Communidad

Three years ago today, Jeff and I boarded a flight in Los Angeles for Spain. We had 4 duffle bags and one checked suitcase – which the airline would promptly lose.

We left the US to start an adventure we thought we understood. Back then, we couldn’t have imagined what those three years would bring. The surprises, the learning, the struggles. If someone had told us we’d spend nearly a third of that time in lockdown, we would have thought they were crazy.

I made so many assumptions about how we would navigate setting up house and settling in. I read so many blogs and stories on the internet before we landed in Valencia. Lots of incorrect information out there. We are much wiser now. But, even with the pandemic, I wouldn’t give up the past three years for anything.

I usually celebrate our arrival anniversary by getting my annual exam. So I don’t forget. This year is no different. I figure, they’ve poked and prodded the rest of my body so much the past year, I don’t want any part of it to feel left out. Except now, I have history with my gyno.

As a Dr in her mid 30’s, she is maybe a hundred pounds soaking wet. Tiny. Usually, she is all business, But this year, she wasn’t in a hurry and seemed to want to talk. People always seem to like to tell me things. Strangers, most especially. I’d say I just have that kind of face, but you can’t see it under the mask. But we’ve gotten to know each other. Her English started out hesitant, but grew more confident over time. And this year, her anger grew, too.

Looking back, last year, at exactly this time, she told me she would be quickly moving from being an ob/gyn to fighting Covid on the front line. She clearly had a handle on what was coming. More than anyone I had yet to encounter. Even the news wasn’t quite on board with the scope. Her prediction sounded ominous, but I’ll never forget that conversation. This time, she was even more candid.

‘The first wave, OK. We knew nothing. The confinement worked. But then we went into deescalation and people acted like it was an inconvenience. The bars and terraces packed. So we had a second wave. But, still, we never learned. Humans only want to hear what they want to hear. The third wave was the worst. But I work in the public hospital when I’m not here. If people understood how bad these variants are they would be very afraid. And they should be. There is no excuse for a forth wave. And yet its coming. 100%. And it will be worse than anything we’ve seen.’

Chills ran down my spine. I wanted to hug her. But I couldn’t. This bright, intelligent woman looked so small. Screaming into the void. Frustrated that no one will listen.

She asked if we had spent the entire pandemic in Valencia. I told her we had, and that we hadn’t seen family in more than 14 months. She shook her head.

‘People here are complaining about not seeing each other for a month. ‘Missing Christmas’.’ She scoffed ‘That’s nothing compared to a year away from family. And now they want ‘a reprieve’ for Easter. Like this virus will take a break for another holiday. Its mutating and we are giving it every opportunity to do so.’

She was shaking and had her head in her hands. She looked exhausted. I told her we don’t go out unless we have to complete a task that is unavoidable. She said ‘Thats good. But be very careful. Stay away from people as much as you can. I have had the vaccine. But its the variants. They are very, very bad. And we don’t really know if any of the vaccines work for them, and for which ones.’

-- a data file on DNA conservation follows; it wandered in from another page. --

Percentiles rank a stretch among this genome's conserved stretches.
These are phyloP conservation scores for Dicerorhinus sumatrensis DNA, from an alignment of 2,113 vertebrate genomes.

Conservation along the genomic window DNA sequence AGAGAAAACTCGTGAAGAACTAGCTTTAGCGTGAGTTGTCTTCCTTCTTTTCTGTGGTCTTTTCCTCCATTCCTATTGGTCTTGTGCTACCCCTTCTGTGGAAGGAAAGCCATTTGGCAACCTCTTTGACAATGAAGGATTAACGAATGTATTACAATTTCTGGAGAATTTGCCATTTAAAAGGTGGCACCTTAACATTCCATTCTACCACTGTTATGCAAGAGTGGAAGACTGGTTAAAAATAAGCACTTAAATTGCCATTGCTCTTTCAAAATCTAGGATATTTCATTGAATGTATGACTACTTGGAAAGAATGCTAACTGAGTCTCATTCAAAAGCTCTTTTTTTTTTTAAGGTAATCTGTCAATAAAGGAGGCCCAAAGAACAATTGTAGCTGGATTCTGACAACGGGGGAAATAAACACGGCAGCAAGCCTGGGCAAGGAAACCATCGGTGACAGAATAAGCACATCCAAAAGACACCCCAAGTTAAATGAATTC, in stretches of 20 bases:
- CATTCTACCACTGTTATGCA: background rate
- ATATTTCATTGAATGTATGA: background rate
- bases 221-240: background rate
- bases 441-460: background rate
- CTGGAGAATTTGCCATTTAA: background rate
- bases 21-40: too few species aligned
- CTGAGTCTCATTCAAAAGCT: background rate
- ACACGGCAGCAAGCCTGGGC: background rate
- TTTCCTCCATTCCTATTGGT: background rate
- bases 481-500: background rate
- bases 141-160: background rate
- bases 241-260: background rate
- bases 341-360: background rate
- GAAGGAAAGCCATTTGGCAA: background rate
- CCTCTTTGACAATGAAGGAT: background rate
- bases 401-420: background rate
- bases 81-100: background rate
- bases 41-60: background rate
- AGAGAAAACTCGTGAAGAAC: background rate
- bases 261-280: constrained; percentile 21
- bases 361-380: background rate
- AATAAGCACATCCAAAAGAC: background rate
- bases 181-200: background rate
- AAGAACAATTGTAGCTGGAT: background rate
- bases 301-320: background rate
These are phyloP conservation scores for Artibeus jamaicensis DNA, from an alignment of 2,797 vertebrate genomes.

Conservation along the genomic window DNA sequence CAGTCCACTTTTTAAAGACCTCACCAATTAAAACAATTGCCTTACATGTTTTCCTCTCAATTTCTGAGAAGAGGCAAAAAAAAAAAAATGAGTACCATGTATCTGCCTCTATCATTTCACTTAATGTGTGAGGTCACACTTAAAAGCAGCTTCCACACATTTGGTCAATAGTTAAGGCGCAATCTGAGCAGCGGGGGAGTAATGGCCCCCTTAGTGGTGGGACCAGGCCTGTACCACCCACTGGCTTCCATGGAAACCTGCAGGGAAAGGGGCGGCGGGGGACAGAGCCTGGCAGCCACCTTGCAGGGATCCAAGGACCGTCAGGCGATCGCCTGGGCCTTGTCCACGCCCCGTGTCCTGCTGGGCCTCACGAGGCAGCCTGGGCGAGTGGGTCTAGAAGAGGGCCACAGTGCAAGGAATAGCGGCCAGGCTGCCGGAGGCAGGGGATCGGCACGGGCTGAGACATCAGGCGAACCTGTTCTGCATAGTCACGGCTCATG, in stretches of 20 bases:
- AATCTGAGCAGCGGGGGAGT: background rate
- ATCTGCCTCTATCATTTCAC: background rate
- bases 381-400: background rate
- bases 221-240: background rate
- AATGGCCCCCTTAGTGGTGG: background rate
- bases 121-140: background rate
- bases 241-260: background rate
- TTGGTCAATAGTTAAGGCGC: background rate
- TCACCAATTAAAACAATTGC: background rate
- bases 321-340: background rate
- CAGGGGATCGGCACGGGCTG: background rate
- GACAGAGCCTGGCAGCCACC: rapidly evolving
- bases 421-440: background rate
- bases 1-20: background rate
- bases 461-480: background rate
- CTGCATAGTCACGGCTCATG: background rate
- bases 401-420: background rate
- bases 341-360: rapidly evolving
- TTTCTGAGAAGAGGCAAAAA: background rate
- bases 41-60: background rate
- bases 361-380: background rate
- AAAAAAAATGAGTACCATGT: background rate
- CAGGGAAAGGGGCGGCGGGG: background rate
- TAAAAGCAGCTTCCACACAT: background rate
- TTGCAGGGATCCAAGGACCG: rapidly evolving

I know Jeff and I are finally looking towards the future, again. But we also know our forth year in Spain will be another difficult year. When we moved here we did so blind. We had so little visibility into daily life of Valencia, at first we were disconnected. Moving like ghosts as we lived and learned. Now, we feel part of the community. And our community has suffered badly.

I was standing at the front door of our apartment this weekend, waiting for a delivery person I had buzzed in. Our next door neighbor came out of the elevator and asked me how I was doing. He and his wife drove Jeff to the hospital during one of my ambulance rides. We have come to know them. And they us.

‘You and Jeff are very special neighbors. You have a place in our hearts.’ He told me.

And its that which will make our move up North a bit bitter sweet. In three years we have an ecosystem here. People to whom we matter. And those who matter to us. I’m not sure I understand how so strongly until that moment. You never understand the imprint you have on people, or a place, until you leave it. Its only then you can truly gauge if your presence made a mark.

When I was leaving the Dr. she had gathered herself.

‘I will see you next year for your annual exam. In the meantime, let me know how you are doing. And please,’ she put her hands together like she was praying, ‘be safe. Do not take any chances, even after you get whatever vaccine they give you.’

I didn’t want to tell her we will likely not see each other again. Moving from Valencia will be harder than I thought. Our community can not come with us and I have no idea what the one up North will look like, yet. Our new tribe.

We’ll figure it all out, I have no doubt. But it won’t be the city that I’ll miss. It will be the people. And yet, that is something to celebrate. If we could build a community here in three years, we can do it up there. And, after all, Valencia isn’t going anywhere.